Monday, 22 July 2013

Protecting your pets from housefires

One of the most common types of disasters that emergency response workers respond to are house fires. This is unfortunate, because most of these fires can be easily prevented. Nevertheless, this continues to be one of the most foremost types of disasters to strike the average person. In many of these cases, the casualties include pets, which only adds to the devastation of an already upsetting ordeal. In order to prevent that type of loss, you should take measures to consider your pets when you are putting together your family's fire plan. For one, be sure to discuss insurance coverage with your agent specific to your pet so that if they sustain injuries or illness as a result of a fire, you have the means to see to it that they are treated quickly and effectively. Hopefully though, you can form and adhere to a prevention plan that will protect your pets from such calamity to begin with. Here are the measures that you can take.

Put together a first aid kit. As living, breathing beings, pets are subject to physical trauma just as we are. If you would have a first aid for the people in your house, then it follows that you should do the same for your pet. The humane society suggests having the following items (at the very least) in your pet's first aid kit: 

  • Absorbent gauze pads
  • Adhesive tape
  • Antiseptic wipes, lotion, powder or spray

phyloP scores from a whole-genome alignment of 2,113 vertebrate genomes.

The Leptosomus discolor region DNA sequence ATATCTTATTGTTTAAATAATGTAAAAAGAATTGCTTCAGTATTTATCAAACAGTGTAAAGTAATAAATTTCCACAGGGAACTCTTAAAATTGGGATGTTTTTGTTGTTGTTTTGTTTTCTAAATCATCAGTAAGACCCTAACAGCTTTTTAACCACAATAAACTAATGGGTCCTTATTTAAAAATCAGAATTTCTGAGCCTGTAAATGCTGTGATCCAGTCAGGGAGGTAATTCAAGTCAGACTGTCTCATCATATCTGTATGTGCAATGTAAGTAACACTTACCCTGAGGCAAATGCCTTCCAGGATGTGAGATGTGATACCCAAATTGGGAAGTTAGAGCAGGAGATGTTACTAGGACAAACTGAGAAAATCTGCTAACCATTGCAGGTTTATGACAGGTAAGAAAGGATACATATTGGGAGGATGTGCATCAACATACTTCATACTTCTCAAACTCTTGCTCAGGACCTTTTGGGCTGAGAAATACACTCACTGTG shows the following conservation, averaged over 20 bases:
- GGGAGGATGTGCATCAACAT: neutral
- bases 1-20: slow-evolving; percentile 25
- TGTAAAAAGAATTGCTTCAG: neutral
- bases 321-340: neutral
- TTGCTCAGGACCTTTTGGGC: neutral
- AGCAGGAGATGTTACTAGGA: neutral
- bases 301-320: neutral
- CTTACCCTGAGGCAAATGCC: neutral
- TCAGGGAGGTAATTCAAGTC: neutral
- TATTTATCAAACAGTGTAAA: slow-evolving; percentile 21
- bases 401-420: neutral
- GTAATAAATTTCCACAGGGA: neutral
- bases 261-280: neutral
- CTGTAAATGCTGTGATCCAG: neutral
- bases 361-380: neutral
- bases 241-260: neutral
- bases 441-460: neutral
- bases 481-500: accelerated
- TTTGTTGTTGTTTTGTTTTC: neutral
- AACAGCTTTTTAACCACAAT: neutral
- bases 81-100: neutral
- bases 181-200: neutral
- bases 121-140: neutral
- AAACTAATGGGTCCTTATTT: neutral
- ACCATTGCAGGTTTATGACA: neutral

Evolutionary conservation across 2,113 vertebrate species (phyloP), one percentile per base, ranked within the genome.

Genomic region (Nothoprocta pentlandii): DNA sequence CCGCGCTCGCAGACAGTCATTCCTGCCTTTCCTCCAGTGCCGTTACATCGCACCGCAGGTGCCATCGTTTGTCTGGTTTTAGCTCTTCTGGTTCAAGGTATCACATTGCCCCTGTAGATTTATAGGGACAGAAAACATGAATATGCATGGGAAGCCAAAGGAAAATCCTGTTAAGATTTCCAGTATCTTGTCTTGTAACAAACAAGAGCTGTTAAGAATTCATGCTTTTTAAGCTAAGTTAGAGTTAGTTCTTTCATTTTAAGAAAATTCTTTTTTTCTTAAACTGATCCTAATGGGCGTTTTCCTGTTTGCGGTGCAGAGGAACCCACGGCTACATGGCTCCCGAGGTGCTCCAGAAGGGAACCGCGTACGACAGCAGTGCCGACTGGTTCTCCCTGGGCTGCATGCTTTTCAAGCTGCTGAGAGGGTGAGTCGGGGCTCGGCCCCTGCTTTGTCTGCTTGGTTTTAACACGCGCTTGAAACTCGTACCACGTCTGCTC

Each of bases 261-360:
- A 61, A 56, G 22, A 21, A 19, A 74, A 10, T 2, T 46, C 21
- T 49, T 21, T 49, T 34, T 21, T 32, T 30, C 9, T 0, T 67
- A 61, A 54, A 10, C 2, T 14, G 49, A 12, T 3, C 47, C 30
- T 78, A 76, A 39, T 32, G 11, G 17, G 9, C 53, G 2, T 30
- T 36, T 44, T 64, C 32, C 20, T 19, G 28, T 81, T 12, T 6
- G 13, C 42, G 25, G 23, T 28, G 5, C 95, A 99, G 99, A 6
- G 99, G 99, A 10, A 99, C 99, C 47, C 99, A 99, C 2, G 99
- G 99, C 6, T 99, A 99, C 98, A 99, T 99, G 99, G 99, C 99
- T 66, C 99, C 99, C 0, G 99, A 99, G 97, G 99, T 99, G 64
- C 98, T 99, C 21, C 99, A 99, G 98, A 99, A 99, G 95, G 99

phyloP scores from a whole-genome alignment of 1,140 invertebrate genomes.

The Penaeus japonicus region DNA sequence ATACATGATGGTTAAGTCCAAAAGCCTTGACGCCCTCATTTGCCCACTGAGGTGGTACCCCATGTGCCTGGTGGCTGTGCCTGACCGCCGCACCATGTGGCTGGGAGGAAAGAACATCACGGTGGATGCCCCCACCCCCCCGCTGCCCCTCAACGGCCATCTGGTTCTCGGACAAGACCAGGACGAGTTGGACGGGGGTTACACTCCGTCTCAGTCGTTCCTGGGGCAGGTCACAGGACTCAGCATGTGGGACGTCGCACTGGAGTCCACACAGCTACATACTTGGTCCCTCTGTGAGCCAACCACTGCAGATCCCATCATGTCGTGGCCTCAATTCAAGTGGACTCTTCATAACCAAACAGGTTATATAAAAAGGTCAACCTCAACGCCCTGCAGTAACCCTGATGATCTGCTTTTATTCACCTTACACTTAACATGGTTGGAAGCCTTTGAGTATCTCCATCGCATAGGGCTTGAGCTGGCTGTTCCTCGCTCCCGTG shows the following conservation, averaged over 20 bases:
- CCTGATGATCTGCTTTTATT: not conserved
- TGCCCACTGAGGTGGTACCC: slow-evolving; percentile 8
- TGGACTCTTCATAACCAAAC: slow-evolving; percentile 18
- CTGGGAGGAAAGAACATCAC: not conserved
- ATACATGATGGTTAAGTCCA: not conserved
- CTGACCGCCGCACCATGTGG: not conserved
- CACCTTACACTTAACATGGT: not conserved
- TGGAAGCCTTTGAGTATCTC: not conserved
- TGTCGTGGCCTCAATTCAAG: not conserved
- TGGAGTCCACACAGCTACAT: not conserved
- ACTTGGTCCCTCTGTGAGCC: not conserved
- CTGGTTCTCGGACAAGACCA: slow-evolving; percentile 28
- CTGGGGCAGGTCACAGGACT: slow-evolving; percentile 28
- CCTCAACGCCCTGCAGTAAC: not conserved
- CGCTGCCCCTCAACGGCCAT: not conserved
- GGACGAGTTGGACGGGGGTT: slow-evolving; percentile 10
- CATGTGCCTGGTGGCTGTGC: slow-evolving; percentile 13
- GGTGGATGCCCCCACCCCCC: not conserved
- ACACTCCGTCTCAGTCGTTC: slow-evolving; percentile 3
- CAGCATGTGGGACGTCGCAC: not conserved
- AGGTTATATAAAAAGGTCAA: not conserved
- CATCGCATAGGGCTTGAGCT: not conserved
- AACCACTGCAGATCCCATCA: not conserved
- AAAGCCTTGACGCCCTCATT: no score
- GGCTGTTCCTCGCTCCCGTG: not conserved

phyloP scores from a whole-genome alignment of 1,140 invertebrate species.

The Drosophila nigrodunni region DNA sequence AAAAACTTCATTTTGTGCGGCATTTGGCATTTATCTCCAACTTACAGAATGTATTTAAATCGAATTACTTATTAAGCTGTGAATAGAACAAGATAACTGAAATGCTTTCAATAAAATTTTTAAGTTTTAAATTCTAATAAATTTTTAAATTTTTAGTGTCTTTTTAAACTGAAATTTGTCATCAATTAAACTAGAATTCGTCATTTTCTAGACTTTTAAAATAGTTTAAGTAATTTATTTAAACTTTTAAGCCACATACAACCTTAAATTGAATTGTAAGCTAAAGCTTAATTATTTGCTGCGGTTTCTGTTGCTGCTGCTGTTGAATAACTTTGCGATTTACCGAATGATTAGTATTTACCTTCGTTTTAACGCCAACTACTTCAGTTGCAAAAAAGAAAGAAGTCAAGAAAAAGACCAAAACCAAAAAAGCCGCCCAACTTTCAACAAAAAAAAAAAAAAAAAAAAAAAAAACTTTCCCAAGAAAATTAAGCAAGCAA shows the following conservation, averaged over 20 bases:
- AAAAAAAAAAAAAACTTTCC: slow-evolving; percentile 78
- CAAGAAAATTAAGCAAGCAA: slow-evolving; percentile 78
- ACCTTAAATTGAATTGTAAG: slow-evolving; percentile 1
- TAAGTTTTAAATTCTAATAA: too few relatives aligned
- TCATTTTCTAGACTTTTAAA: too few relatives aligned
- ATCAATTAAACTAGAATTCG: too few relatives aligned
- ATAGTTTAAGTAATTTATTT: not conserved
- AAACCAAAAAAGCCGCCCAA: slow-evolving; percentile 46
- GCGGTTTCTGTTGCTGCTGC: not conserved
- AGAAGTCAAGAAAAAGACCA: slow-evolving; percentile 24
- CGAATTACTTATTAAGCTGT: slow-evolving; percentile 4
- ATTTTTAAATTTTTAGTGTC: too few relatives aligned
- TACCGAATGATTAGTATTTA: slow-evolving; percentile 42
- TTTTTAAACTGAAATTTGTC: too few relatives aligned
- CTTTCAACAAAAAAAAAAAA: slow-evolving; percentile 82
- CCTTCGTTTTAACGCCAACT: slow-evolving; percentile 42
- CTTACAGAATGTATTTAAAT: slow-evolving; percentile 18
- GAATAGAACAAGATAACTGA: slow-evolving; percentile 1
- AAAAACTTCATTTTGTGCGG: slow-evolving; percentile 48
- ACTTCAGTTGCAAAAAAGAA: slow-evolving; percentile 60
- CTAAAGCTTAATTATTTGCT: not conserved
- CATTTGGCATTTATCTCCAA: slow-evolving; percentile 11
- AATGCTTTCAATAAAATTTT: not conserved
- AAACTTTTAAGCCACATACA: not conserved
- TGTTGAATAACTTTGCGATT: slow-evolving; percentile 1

• Blanket (foil emergency blanket)
  • Cotton balls or swabs
  • Gauze rolls
  • Hydrogen peroxide (to induce vomiting when directed by a veterinarian or poison control)
  • Ice pack
  • Non-latex disposable gloves
  • Petroleum jelly (to lubricate thermometer)
  • Rectal thermometer (your pet's temperature should not rise above 103°F or fall below 100°F)
  • Scissors (with blunt ends)
  • Sterile non-stick gauze pads for bandages
  • Sterile saline solution (sold at pharmacies)
  • Tweezers
  • A pillowcase to confine your cat for treatment
  • A pet carrier

Make sure your home is pet safe. Check your home, room by room, for hazards that may make it easy for a pet to inadvertently start a fire. Loose wires are an especially prevalent offender in this case. In terms of rooms where this is most likely to happen, the kitchen usually holds more fire hazards than any other room in the house. Be sure to remove knobs, or to lock your stove and oven so that curious critters cannot accidentally turn them on.

Contain your pets wisely. Pets, especially smaller animals, can become easily trapped in smoke-filled spaces when disaster strikes, leaving them with no way to escape. To minimize the chances of this happening, keep them secured in an area of your house where the fire risks are at a minimum (for example, a room without hot lamps, or flammable materials). Include your pets in your evacuation plan. Know exactly where you would locate your pet in the event of a fire, and be sure to have collars and leashes handy at the exit you plan to use. 

Communicate with your community. When people know that you have pets, they know to look out for and rescue them in the event of an emergency. Stickers on the window are one very effective way to do this, since emergency response crews will see them as they enter your home.


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